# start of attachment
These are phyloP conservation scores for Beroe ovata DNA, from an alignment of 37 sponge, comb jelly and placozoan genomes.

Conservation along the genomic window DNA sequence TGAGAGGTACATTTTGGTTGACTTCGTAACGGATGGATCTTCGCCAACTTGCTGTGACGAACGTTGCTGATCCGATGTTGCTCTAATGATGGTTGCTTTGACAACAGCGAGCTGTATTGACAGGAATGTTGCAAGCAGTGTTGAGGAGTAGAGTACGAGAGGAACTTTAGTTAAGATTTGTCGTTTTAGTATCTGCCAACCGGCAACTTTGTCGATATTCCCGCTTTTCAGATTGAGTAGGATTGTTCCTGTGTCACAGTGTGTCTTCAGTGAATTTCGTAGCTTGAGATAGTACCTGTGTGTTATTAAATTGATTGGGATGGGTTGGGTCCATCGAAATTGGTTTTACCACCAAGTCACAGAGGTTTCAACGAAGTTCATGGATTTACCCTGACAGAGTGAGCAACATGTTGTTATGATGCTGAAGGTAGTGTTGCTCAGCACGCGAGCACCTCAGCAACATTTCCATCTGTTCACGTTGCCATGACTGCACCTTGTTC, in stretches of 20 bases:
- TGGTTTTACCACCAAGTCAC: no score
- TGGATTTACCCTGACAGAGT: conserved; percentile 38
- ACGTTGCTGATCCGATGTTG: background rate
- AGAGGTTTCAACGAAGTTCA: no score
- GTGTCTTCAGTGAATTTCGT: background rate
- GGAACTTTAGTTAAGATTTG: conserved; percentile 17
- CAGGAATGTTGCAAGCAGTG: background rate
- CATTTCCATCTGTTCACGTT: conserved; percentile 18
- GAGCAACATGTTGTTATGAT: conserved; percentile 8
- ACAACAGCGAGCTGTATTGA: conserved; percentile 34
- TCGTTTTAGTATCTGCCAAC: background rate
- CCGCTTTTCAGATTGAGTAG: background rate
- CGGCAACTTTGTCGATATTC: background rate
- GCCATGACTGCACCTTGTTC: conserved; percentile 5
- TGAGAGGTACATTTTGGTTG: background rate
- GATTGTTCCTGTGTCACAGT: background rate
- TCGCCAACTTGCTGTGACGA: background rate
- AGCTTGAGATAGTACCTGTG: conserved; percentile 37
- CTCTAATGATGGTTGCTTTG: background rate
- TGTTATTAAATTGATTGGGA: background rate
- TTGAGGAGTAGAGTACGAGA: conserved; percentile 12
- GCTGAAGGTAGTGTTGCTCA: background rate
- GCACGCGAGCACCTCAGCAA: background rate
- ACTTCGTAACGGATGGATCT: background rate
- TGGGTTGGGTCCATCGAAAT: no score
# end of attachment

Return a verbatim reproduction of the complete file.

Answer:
These are phyloP conservation scores for Beroe ovata DNA, from an alignment of 37 sponge, comb jelly and placozoan genomes.

Conservation along the genomic window DNA sequence TGAGAGGTACATTTTGGTTGACTTCGTAACGGATGGATCTTCGCCAACTTGCTGTGACGAACGTTGCTGATCCGATGTTGCTCTAATGATGGTTGCTTTGACAACAGCGAGCTGTATTGACAGGAATGTTGCAAGCAGTGTTGAGGAGTAGAGTACGAGAGGAACTTTAGTTAAGATTTGTCGTTTTAGTATCTGCCAACCGGCAACTTTGTCGATATTCCCGCTTTTCAGATTGAGTAGGATTGTTCCTGTGTCACAGTGTGTCTTCAGTGAATTTCGTAGCTTGAGATAGTACCTGTGTGTTATTAAATTGATTGGGATGGGTTGGGTCCATCGAAATTGGTTTTACCACCAAGTCACAGAGGTTTCAACGAAGTTCATGGATTTACCCTGACAGAGTGAGCAACATGTTGTTATGATGCTGAAGGTAGTGTTGCTCAGCACGCGAGCACCTCAGCAACATTTCCATCTGTTCACGTTGCCATGACTGCACCTTGTTC, in stretches of 20 bases:
- TGGTTTTACCACCAAGTCAC: no score
- TGGATTTACCCTGACAGAGT: conserved; percentile 38
- ACGTTGCTGATCCGATGTTG: background rate
- AGAGGTTTCAACGAAGTTCA: no score
- GTGTCTTCAGTGAATTTCGT: background rate
- GGAACTTTAGTTAAGATTTG: conserved; percentile 17
- CAGGAATGTTGCAAGCAGTG: background rate
- CATTTCCATCTGTTCACGTT: conserved; percentile 18
- GAGCAACATGTTGTTATGAT: conserved; percentile 8
- ACAACAGCGAGCTGTATTGA: conserved; percentile 34
- TCGTTTTAGTATCTGCCAAC: background rate
- CCGCTTTTCAGATTGAGTAG: background rate
- CGGCAACTTTGTCGATATTC: background rate
- GCCATGACTGCACCTTGTTC: conserved; percentile 5
- TGAGAGGTACATTTTGGTTG: background rate
- GATTGTTCCTGTGTCACAGT: background rate
- TCGCCAACTTGCTGTGACGA: background rate
- AGCTTGAGATAGTACCTGTG: conserved; percentile 37
- CTCTAATGATGGTTGCTTTG: background rate
- TGTTATTAAATTGATTGGGA: background rate
- TTGAGGAGTAGAGTACGAGA: conserved; percentile 12
- GCTGAAGGTAGTGTTGCTCA: background rate
- GCACGCGAGCACCTCAGCAA: background rate
- ACTTCGTAACGGATGGATCT: background rate
- TGGGTTGGGTCCATCGAAAT: no score